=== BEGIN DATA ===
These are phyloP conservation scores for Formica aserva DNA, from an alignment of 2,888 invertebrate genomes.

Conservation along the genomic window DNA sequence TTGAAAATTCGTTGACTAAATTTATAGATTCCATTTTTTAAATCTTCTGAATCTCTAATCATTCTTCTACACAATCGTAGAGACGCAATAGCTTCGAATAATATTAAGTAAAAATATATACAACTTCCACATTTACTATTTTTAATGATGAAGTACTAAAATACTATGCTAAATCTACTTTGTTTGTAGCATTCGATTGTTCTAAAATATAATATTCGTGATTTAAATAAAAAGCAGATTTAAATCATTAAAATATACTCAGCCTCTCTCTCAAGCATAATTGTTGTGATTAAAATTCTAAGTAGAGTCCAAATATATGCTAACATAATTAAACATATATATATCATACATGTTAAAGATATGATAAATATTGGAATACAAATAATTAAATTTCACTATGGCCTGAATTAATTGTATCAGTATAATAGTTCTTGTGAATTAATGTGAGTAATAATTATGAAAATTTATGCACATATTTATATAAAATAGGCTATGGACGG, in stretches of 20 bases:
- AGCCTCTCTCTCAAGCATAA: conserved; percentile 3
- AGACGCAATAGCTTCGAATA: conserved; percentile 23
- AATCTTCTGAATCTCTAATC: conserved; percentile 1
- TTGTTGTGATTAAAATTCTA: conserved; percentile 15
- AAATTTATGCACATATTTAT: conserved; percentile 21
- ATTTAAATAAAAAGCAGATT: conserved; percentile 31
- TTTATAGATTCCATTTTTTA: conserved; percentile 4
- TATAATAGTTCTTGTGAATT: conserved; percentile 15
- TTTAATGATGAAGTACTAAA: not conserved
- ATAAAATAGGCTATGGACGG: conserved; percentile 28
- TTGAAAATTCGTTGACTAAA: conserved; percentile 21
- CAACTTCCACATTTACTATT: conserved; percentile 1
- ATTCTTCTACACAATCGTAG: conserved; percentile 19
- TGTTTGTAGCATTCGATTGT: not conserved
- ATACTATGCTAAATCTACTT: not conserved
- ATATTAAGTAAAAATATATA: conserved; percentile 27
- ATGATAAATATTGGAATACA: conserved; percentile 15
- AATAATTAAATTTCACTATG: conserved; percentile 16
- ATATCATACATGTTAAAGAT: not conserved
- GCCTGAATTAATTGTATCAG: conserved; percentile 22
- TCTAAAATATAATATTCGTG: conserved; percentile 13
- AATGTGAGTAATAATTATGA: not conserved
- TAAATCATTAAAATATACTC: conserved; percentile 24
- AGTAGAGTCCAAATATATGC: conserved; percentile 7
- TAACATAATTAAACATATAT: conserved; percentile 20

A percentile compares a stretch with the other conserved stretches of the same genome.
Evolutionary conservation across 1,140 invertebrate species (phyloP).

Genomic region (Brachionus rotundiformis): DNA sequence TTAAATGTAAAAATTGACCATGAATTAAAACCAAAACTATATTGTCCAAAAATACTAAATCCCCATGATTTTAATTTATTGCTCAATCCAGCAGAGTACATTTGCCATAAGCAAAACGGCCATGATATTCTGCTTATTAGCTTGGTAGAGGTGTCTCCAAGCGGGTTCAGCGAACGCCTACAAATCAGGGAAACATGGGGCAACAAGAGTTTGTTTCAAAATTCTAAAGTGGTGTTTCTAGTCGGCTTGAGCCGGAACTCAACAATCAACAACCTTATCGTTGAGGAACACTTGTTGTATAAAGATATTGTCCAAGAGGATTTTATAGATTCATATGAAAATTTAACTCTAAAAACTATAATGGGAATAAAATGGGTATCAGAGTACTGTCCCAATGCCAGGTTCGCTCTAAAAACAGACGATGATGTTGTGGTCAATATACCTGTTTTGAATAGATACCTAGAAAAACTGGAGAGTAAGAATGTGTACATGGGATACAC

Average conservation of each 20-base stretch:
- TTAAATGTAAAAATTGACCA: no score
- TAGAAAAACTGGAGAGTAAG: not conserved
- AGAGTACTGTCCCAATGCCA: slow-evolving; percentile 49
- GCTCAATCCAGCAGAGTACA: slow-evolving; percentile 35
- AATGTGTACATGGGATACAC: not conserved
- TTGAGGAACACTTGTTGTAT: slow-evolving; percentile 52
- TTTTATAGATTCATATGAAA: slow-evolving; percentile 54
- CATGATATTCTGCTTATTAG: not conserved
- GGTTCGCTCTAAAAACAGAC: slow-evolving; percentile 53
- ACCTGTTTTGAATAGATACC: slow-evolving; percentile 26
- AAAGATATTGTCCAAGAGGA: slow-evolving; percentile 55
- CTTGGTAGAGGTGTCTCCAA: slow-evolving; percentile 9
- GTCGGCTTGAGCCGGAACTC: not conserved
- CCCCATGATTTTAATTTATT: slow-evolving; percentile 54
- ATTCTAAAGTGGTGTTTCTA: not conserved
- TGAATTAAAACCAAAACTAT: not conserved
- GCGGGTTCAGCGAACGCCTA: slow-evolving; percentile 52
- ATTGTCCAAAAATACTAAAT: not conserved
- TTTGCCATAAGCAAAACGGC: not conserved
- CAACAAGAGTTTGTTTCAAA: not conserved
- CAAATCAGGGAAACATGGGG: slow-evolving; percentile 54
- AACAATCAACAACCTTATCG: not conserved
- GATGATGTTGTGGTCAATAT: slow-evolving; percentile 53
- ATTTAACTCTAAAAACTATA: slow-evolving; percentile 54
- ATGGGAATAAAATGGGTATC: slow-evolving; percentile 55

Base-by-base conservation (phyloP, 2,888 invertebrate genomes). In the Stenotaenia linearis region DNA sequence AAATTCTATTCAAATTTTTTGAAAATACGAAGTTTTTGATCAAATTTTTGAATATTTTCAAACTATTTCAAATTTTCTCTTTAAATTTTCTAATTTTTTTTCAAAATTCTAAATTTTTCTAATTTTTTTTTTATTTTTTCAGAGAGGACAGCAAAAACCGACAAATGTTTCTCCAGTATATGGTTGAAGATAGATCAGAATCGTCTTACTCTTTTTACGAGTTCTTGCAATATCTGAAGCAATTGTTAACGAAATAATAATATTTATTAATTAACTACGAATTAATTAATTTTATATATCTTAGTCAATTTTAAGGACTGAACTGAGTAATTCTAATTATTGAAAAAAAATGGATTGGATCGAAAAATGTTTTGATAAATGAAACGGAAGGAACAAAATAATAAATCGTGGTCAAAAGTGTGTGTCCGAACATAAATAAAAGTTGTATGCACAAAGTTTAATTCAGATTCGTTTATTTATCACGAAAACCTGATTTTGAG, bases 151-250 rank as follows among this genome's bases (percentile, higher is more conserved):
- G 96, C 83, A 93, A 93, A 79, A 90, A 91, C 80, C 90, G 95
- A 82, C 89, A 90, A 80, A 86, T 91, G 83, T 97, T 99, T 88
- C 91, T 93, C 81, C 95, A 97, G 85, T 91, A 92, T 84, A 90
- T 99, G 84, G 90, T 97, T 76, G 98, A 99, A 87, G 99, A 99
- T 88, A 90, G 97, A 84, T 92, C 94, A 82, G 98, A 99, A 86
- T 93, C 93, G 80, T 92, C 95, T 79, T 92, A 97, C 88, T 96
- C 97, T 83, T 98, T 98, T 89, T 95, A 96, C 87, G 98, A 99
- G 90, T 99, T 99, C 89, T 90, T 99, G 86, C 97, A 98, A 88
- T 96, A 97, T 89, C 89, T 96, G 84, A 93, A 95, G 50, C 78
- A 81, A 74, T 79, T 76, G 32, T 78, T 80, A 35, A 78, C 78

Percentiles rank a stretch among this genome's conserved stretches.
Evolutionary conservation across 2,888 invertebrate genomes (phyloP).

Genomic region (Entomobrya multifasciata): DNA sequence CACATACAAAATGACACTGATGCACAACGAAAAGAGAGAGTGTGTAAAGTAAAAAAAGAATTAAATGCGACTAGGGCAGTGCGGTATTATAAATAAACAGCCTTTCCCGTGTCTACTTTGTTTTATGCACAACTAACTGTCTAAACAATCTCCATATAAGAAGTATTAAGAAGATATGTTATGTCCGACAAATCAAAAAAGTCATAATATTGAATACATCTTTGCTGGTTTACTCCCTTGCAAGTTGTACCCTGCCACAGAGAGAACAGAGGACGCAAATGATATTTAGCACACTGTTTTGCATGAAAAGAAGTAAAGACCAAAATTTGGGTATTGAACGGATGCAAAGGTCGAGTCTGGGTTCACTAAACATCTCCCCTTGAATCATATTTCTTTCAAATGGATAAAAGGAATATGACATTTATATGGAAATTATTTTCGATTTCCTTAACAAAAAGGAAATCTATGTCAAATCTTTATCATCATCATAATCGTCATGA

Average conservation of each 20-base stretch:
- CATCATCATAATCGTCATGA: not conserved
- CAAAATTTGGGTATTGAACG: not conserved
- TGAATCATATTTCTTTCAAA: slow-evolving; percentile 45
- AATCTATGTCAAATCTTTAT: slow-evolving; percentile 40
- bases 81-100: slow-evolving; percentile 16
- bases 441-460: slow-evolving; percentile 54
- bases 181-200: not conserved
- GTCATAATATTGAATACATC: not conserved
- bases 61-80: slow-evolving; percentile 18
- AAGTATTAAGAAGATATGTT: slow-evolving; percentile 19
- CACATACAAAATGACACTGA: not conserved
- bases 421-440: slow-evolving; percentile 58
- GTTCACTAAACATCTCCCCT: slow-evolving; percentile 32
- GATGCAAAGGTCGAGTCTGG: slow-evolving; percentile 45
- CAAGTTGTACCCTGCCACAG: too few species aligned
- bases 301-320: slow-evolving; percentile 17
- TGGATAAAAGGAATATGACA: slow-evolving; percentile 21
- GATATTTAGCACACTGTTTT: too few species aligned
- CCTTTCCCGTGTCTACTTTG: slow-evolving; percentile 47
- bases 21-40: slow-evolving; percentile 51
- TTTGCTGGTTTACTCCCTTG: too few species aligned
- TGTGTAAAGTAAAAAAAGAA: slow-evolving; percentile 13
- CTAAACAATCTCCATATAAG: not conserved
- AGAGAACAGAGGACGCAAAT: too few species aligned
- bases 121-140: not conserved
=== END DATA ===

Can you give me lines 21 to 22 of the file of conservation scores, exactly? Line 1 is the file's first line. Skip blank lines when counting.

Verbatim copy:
- ATATCATACATGTTAAAGAT: not conserved
- GCCTGAATTAATTGTATCAG: conserved; percentile 22